Bitters is something of a baseline for your designs. It gives you a couple of sane designs for UI elements like buttons, type, forms, error messages and so on. Bitters also prepares a “grid-settings” file for your Neat grid which we also have to set up by uncommenting the following line in “source/stylesheets/base/_base.scss”:

To complete our Bourbon settings for now I’d like to add the following variables to our grid-settings. They lay the groundwork for sizing our grid and activate a visual grid which helps us to better align our design.

In “/source/stylesheets/base/_grid-settings.scss”:

The final step to make this work is to rename “/stylesheets/all.css” to “/stylesheets.all.sass” and import our Bourbon files.

Note: Since we switched to the indented Sass syntax, we also need to kill the semicolon at the end of the @charset line.

“all.css.scss”:

We import Bitters’ base file here right after Bourbon because we need access to Neat’s grid-settings file (which is in the “/base” folder) before we import Neat.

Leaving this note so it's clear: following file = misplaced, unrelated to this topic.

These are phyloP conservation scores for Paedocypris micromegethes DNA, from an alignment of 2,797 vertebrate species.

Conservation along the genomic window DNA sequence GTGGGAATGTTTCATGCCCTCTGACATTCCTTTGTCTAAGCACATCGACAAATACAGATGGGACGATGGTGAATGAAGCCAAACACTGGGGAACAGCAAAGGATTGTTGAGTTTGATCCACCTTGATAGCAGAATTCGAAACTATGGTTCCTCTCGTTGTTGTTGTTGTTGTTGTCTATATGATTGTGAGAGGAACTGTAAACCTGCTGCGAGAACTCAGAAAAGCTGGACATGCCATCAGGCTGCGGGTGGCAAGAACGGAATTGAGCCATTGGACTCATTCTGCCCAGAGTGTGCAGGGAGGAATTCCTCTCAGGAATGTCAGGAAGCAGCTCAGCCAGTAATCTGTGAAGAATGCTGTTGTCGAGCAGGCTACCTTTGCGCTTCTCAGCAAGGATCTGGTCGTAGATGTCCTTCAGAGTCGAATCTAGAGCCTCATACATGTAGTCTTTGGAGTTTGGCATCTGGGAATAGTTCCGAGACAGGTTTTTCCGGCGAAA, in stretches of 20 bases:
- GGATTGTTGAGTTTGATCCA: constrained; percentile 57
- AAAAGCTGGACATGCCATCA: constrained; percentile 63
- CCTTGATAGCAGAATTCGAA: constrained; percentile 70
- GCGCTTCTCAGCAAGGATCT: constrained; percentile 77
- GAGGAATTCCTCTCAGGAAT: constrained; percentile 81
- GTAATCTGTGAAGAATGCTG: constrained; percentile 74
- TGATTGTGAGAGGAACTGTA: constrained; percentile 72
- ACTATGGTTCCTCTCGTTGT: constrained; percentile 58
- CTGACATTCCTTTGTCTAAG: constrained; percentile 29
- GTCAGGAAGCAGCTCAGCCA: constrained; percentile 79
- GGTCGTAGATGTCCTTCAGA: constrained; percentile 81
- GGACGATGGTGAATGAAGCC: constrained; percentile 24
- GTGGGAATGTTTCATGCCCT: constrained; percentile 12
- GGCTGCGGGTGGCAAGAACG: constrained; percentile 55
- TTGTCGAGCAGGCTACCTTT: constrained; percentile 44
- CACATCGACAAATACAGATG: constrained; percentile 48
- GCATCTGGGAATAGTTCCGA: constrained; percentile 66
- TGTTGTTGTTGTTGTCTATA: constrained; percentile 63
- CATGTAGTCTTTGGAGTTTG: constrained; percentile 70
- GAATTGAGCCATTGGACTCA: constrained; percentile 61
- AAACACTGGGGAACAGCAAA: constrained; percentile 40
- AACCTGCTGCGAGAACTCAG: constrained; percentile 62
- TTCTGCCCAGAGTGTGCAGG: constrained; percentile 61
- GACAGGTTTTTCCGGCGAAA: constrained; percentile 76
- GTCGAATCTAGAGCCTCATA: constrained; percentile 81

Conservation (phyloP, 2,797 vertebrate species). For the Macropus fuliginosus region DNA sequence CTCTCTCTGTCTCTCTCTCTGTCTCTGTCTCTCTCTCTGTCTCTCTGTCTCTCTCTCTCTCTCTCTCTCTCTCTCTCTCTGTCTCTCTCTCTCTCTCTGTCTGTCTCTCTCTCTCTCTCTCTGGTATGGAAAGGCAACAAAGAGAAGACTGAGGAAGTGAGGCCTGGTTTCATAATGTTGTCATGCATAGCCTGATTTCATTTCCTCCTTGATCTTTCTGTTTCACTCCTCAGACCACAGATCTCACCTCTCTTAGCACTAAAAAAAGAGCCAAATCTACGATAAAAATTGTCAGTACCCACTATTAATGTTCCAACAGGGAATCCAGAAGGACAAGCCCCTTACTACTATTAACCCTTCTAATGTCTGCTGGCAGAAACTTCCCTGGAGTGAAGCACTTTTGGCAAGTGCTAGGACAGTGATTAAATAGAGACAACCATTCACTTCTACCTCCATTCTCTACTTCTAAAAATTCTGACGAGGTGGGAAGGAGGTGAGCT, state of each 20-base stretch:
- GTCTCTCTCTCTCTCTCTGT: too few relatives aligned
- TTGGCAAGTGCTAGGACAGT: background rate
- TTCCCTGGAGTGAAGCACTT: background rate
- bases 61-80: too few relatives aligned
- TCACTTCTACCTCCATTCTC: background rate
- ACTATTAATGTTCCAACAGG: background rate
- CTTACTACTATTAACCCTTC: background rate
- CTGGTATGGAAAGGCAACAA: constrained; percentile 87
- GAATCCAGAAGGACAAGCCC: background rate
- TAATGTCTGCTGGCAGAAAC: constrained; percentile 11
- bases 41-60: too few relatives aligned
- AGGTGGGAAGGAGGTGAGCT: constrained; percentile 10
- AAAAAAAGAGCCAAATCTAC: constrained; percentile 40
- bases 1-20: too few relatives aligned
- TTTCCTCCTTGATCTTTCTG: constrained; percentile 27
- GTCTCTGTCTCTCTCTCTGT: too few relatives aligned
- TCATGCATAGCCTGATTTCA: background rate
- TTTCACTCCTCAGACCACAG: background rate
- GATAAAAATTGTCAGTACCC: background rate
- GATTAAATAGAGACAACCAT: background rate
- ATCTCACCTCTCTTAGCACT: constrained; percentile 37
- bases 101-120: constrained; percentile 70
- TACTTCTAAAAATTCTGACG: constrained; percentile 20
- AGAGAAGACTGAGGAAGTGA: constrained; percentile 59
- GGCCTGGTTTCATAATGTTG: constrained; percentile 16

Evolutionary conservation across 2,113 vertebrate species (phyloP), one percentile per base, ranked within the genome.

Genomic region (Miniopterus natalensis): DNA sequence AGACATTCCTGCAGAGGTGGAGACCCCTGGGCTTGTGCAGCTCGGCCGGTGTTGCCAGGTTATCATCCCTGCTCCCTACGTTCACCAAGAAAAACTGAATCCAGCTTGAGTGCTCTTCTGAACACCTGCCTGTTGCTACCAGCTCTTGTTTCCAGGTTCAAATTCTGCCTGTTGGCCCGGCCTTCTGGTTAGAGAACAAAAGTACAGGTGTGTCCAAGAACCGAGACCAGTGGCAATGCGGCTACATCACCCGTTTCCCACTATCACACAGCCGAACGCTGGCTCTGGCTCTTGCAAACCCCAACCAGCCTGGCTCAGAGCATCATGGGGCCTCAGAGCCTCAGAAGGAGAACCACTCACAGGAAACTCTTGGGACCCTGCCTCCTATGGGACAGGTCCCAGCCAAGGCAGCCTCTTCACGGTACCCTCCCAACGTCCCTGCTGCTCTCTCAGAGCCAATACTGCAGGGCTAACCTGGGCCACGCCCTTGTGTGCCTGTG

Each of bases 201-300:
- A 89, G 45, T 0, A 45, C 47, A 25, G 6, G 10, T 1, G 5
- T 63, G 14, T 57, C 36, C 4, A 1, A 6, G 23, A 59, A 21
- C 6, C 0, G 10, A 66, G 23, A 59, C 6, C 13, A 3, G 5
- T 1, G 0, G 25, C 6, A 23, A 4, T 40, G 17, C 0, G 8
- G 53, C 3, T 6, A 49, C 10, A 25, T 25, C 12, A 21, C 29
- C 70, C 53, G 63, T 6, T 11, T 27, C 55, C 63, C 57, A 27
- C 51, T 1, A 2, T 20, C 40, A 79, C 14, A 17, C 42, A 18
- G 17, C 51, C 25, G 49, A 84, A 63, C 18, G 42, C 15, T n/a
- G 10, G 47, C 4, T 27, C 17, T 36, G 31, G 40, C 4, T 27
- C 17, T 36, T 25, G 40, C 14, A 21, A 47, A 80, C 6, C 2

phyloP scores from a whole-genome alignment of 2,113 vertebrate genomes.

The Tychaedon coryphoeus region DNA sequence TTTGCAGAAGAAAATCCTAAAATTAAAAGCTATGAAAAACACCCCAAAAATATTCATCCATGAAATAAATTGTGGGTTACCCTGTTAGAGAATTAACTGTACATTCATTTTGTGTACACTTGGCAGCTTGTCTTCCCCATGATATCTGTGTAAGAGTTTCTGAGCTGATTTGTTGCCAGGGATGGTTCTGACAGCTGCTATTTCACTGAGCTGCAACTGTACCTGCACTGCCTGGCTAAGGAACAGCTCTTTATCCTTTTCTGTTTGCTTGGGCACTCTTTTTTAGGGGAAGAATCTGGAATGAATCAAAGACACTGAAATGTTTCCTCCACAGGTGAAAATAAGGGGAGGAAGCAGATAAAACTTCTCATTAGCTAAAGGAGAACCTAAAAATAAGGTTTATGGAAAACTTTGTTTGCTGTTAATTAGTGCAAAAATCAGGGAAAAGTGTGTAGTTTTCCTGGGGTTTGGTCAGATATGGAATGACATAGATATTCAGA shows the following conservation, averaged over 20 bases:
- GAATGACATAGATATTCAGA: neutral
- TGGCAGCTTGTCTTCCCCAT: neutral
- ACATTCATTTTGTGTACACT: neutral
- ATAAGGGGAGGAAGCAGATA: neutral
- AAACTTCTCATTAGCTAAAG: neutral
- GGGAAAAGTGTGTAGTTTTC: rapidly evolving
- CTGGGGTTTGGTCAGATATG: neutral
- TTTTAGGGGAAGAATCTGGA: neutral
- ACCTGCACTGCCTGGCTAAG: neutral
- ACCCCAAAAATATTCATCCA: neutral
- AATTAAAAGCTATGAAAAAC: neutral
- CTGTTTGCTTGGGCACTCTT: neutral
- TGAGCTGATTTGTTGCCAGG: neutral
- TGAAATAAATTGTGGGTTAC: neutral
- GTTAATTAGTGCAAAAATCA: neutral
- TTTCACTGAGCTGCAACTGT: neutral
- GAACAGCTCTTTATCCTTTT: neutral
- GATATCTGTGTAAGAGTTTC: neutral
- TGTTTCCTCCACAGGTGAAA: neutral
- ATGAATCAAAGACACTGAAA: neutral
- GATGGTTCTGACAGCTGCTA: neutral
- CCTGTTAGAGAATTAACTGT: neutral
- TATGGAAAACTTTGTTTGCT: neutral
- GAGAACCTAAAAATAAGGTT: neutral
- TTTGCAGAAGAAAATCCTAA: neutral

Git:

Let’s have a look! You can see the red visual grid and, also thanks to Bitters, our typography has improved a bit beyond browser defaults. Take a look at a screenshot:

file

Normalize and jQuery

Middleman comes with a Normalize file which gets imported into “all.css” by default. This is one unneccessary asset request we can easily get rid of, so rename “source/stylesheets/normalize.css” to “source/stylesheets/_normalize.css.scss” first. Now we have a partial that we need to import right at the top after @charset in “source/stylesheets/all.sass”: